Is the Newfoundland and Labrador health-care system’s delay in cardiac testing and surgery contributing to cardiac patient debility and surgical failure rate?
One of the great advances in modern medicine in the past few decades has been the developing success of open-heart surgery. The lives of cardiac patients are continuously being improved and saved every year by the abilities and skill of cardiac surgeons. The improvement to the quality of life to these patients, and their families, because of the work of surgeons, cardiac technicians and nurses, is immeasurable. As a physician of some 25 years, I have to say their work and level of care is extraordinary and humbling.
An important factor in the level of care and success of heart surgery in a number of patients presenting with a heart attack has to do with the length of time between attack and corrective surgery. The preforming of investigative cardiac procedures should be carried out as quickly as possible with surgery, if necessary, following soon thereafter. Protocols that do not allow, or fail to allow, patients the shortest time of enactment of treatment experience a worsening of their condition compared to those patients who are more quickly treated.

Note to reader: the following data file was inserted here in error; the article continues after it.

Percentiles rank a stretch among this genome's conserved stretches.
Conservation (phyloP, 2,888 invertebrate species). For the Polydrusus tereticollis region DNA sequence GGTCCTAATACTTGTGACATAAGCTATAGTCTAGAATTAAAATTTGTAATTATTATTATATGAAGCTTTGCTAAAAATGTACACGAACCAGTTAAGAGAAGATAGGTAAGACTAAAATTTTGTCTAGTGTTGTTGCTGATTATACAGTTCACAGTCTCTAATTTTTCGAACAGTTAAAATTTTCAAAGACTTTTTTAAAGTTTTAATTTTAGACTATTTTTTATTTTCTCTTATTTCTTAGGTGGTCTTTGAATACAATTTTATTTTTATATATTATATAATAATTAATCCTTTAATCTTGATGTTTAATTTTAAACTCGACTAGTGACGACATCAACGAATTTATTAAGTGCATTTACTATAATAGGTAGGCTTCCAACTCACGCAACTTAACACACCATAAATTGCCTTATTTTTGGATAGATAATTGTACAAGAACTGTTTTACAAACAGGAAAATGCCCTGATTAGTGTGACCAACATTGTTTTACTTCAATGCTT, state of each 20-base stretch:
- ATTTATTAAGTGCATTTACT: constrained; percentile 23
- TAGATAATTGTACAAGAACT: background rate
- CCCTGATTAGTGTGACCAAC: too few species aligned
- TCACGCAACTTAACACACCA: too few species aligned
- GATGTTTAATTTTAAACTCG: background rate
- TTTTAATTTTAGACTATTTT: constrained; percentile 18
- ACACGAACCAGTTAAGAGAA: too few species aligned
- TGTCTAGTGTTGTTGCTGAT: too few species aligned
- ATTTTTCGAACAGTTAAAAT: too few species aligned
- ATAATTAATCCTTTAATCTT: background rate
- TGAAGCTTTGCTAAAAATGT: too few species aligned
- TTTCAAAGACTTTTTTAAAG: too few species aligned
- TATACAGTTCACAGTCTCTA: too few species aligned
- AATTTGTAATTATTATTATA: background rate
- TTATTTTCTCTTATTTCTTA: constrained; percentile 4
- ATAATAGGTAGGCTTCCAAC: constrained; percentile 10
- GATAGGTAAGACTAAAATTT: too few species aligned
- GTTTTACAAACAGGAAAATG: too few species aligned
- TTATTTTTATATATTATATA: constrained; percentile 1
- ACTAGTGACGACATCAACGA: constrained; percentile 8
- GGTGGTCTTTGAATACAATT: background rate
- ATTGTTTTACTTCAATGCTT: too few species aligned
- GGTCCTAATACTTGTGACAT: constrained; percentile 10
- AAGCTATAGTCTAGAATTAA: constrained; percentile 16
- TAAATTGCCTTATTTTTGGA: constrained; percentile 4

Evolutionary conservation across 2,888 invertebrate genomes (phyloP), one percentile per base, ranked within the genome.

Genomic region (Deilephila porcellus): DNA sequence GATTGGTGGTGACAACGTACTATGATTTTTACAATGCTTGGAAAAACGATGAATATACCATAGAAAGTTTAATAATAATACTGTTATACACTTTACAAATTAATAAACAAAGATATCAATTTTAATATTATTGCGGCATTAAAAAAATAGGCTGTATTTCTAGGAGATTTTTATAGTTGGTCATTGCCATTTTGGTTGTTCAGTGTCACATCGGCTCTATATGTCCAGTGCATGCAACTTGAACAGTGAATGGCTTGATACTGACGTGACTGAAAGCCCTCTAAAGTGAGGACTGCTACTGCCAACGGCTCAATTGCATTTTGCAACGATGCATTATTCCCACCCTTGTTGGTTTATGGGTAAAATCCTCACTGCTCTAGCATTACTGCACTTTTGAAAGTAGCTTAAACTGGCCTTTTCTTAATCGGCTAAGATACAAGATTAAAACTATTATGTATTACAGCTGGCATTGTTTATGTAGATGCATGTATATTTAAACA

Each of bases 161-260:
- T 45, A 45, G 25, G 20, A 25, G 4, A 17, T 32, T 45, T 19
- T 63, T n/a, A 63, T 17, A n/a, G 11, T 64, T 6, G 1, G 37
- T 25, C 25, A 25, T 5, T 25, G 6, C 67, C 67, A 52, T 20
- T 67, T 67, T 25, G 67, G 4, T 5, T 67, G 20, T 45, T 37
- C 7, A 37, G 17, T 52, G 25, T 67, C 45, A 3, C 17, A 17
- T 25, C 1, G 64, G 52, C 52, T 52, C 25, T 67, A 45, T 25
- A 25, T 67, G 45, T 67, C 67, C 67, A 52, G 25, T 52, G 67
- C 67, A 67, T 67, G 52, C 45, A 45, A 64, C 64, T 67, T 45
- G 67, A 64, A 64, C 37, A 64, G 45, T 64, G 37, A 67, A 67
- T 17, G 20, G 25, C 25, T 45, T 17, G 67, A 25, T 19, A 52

An important factor in the level of care and success of heart surgery in a number of patients presenting with a heart attack has to do with the length of time between attack and corrective surgery.
An Aug. 6, 2012 Science Daily article, “Long waiting times for heart bypass surgery linked to higher risk of death” by Lippincott Williams & Wilkins concluded that their study provided “evidence to inform decisions regarding capacity planning versus access time of (cardiac artery bypass graph), with the goal of minimizing adverse outcomes associated with excessive wait list time.”
The findings of this medical study substantiate the long hospital wait time experiences of patients presenting with heart attacks in our province. Addressing and improving the limited budgeting for performance of cardiac tests and surgery on cardiac patients should be an urgent issue for health care in our province.
Improving this budget and its expenditure might mean acquiring additional cardiac surgeons, more technical equipment, additional shifts for technicians or a combination of all three. The resulting decrease in time to cardiac investigation and treatment for many of these patients would decrease their complications and stress, greatly improving their quality of life.